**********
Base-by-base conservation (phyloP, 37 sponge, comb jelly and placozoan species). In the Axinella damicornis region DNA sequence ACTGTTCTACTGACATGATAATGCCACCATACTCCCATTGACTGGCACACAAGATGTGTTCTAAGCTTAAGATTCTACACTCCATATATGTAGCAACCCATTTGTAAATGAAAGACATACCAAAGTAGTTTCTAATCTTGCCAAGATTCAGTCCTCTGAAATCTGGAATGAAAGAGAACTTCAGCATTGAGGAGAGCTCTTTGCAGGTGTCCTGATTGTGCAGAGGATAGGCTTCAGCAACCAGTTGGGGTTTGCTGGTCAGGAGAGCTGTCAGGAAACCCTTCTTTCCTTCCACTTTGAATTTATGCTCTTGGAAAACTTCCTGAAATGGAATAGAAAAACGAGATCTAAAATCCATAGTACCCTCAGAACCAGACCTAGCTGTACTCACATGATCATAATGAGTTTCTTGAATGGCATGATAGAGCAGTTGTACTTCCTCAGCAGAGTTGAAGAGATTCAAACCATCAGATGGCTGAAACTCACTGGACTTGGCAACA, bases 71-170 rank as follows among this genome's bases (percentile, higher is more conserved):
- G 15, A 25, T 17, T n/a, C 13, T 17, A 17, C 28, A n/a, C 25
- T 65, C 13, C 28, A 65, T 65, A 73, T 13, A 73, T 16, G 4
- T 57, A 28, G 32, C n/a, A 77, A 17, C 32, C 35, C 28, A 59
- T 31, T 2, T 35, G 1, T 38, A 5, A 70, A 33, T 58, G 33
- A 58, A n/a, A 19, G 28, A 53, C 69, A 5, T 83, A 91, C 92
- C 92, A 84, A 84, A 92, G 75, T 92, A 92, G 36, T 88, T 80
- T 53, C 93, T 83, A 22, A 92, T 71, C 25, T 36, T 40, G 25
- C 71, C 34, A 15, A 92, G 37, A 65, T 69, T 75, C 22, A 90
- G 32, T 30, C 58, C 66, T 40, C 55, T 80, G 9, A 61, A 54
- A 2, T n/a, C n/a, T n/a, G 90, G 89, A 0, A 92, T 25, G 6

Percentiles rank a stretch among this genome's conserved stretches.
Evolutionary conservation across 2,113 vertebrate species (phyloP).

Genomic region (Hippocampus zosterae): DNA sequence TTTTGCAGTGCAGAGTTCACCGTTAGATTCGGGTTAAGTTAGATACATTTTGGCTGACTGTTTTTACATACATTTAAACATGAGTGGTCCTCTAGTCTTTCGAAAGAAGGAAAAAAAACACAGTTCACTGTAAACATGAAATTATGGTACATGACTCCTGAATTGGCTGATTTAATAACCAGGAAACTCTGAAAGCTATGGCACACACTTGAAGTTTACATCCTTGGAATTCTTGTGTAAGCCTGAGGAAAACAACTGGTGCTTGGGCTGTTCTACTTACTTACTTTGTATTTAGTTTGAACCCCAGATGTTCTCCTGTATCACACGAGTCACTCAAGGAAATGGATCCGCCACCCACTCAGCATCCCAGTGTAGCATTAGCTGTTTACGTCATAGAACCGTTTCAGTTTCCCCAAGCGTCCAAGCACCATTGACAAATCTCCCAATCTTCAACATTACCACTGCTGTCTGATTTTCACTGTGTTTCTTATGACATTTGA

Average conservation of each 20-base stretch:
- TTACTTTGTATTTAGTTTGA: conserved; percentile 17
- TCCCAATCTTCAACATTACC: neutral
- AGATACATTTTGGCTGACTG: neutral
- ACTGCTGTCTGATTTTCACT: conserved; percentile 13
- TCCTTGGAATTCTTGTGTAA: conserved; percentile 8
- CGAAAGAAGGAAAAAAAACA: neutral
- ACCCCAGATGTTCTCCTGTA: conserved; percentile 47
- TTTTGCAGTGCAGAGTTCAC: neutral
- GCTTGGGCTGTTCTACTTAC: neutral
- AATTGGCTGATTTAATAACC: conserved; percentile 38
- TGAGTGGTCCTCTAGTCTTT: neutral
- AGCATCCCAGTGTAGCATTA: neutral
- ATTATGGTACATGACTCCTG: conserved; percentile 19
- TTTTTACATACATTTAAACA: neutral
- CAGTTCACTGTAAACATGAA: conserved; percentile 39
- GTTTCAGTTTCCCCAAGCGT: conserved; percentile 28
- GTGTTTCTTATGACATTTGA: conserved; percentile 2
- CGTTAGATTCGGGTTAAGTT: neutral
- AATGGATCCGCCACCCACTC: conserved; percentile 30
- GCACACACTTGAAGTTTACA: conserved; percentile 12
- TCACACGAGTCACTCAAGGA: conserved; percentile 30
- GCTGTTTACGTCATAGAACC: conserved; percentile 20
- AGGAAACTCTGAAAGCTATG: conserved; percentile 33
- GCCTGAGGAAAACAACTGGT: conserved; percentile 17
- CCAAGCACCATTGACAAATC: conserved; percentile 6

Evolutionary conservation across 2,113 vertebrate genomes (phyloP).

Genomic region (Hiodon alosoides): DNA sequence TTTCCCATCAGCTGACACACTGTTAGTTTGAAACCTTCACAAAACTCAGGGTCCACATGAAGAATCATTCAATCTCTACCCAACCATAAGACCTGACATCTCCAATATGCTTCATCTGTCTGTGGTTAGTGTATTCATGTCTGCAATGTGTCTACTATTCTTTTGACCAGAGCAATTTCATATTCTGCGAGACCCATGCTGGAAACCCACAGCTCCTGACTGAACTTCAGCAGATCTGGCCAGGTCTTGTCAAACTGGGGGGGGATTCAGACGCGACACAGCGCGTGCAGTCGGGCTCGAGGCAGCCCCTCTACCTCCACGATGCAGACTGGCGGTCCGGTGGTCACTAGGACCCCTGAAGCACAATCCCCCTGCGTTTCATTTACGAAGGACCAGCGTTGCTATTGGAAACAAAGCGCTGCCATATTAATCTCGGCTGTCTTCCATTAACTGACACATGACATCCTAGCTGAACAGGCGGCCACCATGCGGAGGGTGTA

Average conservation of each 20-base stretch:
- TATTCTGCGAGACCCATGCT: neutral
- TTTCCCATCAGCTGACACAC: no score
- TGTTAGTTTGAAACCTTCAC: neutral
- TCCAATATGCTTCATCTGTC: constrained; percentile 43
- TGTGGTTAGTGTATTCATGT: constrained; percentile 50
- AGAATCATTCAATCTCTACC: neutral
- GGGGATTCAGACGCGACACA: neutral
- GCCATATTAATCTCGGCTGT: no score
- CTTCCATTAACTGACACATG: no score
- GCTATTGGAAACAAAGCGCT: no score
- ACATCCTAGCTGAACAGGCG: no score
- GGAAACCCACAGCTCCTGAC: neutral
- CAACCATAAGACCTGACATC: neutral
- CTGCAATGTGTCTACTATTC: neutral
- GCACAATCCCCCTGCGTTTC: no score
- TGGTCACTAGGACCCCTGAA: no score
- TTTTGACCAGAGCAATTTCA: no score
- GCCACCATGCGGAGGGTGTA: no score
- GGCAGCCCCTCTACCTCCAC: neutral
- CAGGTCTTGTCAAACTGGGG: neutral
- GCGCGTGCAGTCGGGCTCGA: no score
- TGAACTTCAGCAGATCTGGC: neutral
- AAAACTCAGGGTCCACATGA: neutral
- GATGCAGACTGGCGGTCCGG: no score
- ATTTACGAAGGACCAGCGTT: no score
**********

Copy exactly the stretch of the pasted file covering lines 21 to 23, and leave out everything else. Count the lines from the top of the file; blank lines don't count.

- CGAAAGAAGGAAAAAAAACA: neutral
- ACCCCAGATGTTCTCCTGTA: conserved; percentile 47
- TTTTGCAGTGCAGAGTTCAC: neutral